- Brake’s literature, which offers practical and procedural information as well as emotional comfort. It includes packs for families bereaved by road death handed to families by police immediately following all fatal crashes (fully funded by MoJ), plus a range of specialist literature, including books for bereaved children and serious injury victims (not MoJ funded);
- Brake’s helpline, part-funded by MoJ, which provides practical and procedural information, ‘listening-ear’ emotional support, advocacy, phone contact with other victims, referral to services provided by others (such as peer support sessions), and which can deploy locally operating support workers (not employed by Brake but who sign our code of conduct)
- Brake’s professional services sharing best practice, which includes seminars on child bereavement and seminars and training for traffic FLOs.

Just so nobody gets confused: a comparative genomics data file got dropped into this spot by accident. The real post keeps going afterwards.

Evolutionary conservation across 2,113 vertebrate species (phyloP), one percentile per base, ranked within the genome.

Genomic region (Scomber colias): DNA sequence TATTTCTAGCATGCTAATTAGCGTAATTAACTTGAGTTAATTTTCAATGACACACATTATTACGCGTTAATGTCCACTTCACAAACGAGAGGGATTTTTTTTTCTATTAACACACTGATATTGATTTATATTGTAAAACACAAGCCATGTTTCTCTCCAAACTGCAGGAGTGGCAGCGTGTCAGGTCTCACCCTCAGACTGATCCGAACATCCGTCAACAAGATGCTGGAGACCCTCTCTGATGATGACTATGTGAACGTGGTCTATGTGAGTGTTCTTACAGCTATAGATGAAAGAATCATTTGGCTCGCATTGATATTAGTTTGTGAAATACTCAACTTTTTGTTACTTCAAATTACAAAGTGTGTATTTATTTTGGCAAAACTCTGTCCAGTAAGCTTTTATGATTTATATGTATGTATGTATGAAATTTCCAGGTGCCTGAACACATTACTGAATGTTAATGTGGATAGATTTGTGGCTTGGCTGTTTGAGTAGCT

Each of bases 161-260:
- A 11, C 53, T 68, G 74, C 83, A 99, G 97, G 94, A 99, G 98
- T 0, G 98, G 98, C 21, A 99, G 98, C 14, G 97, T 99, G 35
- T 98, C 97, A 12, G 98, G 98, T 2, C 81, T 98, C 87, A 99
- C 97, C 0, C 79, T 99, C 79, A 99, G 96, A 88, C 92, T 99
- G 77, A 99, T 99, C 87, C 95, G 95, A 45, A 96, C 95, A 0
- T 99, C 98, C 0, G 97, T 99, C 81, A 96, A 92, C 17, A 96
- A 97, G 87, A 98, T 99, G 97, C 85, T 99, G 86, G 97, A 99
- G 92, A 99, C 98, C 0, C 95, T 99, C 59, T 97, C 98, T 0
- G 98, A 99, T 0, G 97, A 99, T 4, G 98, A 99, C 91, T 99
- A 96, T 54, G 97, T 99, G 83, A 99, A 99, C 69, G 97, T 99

JT explained how Brake’s helpline is being significantly developed using MoJ funding, in terms of capacity and the range and quality of support it provides. Brake is working with ACPO to encourage police FLOs to refer to the helpline, aiming to achieve a situation where all FLOs explain the helpline and the support it provides at the same time as providing the literature – so all bereaved crash victims are automatically offered this support.

JT explained Brake is keen to hear the results of the evaluation currently underway of Victim Support’s Homicide Service, including its success in benefitting victims and costs per bereaved family. Brake notes that Victims' Commissioner Louise Casey’s report recommends that victims of culpable road death receive support that is on a par with the Homicide Service, i.e. face-to-face, professionally provided support, funded by government. Brake is therefore keen to apply lessons from the Homicide Service to its work considering how the needs of bereaved road crash victims may be comprehensively met in the future.

RM confirmed that the Homicide Service evaluation is likely to be published in November.

JT stated that Brake wholeheartedly welcomed Louise Casey’s recommendation that the gap in support for culpable road death victims be filled, and recognition that these victims suffer similarly to homicide victims.